All reviews all the time! Home   Movies   Music   Video Games


 Search Amazon
  Browse Videogames 

 Browse by Genre 

 Other

All-Reviews.com Videogame Review:
Seaman

video game review video game review video game review video game review

All-Reviews.com Video Game Review: Seaman Publisher: Sega
Category: Simulation
Platform: Dreamcast
ESRB Rating: Teen    Release Date: August 2000

Overall Rating: 4 Stars out of 4

Review by Tom Allen
4 Stars out of 4

Schools often have a program in which girls have to carry around dolls and treat them as if they were real babies. Seaman should replace that program in every school across the country. Seaman is far more effective in teaching patience and child-rearing techniques.

The game begins with an egg. You must plant the egg in the fish tank. A shelled creature in the tank must be made to eat the egg. Then, the creature will mutate in a scene not unlike the stomach-birth alien scene in the film "Alien."

The new-born creature is a Seaman, a fish with a human face. Seaman will babble like a toddler, every word indistinct.

Since Seaman comes with a microphone, you can talk to the tadpole-like creature until he or she talks back. After a few days, your Seaman will learn a few words - simple words like hey, baby, good, hello, and stupid.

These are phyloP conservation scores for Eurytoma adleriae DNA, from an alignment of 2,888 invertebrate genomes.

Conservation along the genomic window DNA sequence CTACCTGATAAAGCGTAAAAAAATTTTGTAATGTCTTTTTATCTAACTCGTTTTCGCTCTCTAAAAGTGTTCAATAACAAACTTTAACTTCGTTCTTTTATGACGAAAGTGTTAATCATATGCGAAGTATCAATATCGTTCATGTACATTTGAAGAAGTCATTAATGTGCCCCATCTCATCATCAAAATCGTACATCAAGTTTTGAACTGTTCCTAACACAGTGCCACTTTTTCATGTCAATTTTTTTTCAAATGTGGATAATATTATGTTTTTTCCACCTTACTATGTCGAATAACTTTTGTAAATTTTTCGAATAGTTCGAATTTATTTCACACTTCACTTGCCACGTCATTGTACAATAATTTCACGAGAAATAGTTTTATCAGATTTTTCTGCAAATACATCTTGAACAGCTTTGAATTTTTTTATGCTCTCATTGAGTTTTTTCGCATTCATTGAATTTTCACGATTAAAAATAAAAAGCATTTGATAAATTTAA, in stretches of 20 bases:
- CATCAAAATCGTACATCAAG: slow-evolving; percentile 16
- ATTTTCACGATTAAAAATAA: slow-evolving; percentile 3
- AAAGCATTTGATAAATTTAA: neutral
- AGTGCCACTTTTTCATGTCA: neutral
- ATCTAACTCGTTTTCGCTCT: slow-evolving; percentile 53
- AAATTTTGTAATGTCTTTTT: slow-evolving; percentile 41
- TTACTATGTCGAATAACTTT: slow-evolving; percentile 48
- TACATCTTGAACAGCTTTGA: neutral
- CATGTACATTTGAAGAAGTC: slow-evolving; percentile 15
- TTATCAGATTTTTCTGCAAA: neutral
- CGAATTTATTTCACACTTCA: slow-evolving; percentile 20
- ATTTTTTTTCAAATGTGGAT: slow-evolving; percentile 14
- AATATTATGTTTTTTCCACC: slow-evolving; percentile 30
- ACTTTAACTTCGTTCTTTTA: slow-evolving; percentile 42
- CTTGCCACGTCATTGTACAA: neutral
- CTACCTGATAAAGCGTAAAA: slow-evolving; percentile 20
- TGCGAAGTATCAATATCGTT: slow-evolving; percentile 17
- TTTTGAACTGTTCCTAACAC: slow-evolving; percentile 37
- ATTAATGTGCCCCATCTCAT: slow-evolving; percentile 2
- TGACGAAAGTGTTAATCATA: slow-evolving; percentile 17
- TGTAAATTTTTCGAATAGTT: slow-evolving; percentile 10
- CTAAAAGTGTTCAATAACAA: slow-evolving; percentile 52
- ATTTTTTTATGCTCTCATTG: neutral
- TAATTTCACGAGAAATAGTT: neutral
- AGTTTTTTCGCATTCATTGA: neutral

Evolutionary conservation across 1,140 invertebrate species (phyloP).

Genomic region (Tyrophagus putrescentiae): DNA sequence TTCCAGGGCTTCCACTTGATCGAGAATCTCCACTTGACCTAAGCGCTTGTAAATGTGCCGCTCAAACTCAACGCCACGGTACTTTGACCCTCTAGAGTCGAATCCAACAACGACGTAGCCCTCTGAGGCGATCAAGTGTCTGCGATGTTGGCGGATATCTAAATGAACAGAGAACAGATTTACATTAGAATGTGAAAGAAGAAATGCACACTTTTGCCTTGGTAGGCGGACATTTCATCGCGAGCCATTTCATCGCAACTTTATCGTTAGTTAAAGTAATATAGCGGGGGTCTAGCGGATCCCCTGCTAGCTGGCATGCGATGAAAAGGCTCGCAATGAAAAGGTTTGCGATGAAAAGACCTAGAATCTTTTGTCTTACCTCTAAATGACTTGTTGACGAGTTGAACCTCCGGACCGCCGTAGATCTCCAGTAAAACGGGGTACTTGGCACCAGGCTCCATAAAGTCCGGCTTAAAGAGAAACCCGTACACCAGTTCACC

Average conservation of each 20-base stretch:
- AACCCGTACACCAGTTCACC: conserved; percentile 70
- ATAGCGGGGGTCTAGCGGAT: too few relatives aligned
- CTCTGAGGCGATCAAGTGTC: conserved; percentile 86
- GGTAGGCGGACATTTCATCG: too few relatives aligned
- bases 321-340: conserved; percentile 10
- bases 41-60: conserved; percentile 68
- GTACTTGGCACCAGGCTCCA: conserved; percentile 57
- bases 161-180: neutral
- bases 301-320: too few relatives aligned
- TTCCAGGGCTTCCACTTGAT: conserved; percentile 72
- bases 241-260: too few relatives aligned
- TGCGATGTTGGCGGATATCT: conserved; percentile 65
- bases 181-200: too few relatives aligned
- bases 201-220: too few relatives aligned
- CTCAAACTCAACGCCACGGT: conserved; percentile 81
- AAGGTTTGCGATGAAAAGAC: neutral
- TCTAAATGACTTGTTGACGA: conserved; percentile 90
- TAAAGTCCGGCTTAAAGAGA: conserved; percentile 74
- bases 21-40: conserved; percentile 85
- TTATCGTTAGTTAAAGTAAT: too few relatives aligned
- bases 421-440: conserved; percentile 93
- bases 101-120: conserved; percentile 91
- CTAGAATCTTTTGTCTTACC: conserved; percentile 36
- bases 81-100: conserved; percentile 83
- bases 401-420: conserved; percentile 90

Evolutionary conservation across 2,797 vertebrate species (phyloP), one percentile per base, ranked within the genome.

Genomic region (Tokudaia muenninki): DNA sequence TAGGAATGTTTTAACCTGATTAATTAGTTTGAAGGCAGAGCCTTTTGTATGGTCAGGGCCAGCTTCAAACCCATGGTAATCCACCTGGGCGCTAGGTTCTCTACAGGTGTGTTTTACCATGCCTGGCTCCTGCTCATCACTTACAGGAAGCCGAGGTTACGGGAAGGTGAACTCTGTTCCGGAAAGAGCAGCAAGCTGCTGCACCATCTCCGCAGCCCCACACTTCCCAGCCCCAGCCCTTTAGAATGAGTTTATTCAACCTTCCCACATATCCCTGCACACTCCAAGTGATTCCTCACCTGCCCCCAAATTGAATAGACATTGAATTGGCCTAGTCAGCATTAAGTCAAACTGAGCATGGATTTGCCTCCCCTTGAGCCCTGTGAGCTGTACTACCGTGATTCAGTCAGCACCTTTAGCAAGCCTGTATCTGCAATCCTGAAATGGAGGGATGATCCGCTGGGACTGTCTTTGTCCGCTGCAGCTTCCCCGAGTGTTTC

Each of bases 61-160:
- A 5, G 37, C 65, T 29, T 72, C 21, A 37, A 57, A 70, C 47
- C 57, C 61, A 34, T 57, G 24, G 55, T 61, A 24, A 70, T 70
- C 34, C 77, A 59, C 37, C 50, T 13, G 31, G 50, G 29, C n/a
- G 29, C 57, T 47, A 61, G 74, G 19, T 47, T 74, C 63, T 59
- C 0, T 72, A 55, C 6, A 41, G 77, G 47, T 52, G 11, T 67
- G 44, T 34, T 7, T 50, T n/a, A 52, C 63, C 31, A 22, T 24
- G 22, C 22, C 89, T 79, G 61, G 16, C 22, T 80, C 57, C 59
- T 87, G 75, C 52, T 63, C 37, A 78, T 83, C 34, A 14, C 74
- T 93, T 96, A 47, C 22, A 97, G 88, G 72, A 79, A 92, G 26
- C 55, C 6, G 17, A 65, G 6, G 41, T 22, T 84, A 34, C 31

Taking care of Seaman requires that you maintain the water temperature between 15 and 20 degrees as well as keep the water clean with plenty of oxygen.

The game keeps track of how often you visit. If you go on a five-day vacation like I did, you can expect a messy tank when you return.

The experience of Seaman is long-term. The game is designed with the idea that you will interact with Seaman for at least 10 minutes a day. A full experience is said to last about a month.

I have been nurturing my Seamen specimens for weeks now, and my teen-age Seamen are already throwing their feces at me. The feces slides down the glass tank walls until it rests on the sandy floor.

Seaman will surprise you with the knowledge he gains about you over a month's period of time. At one point, he asked me what I did for a living. As a joke, I responded "sex." Not missing a beat, Seaman said, "You work in the sex industry?" He continued by making a sarcastic comment about not getting any health insurance through that kind of job.

When you are able to take on any semblance of a conversation with a game, avoiding trash talk and verbal abuse is extremely difficult. You just can't resist the urge to see how Seaman would react.

How you treat and care for Seaman will directly affect the experience of the game. There is no right ending; if Seaman dies, you just play again and see if you can play God a little better next time around.

Seaman is a novel title that runs the risk of being overlooked by any gamer. You can't judge this game on the basis of a rental period. You have to check in with it like you check voice-mail.

Yes, Seaman will tick you off with his one-sided conversations and stupidity, but that's the whole point. If you can't survive Seaman, then you have no business being a parent.


To purchase Seaman from Amazon.com use the button below, or use the search box at the top of the left column


Home | Movies | Music | Video Games | Songs
Amazon.com | AllPosters.com | Half.com | Columbia House | Netflix

Copyright 1998-2002 All-Reviews.com
Privacy Policy |  Advertising Info |  Contact Us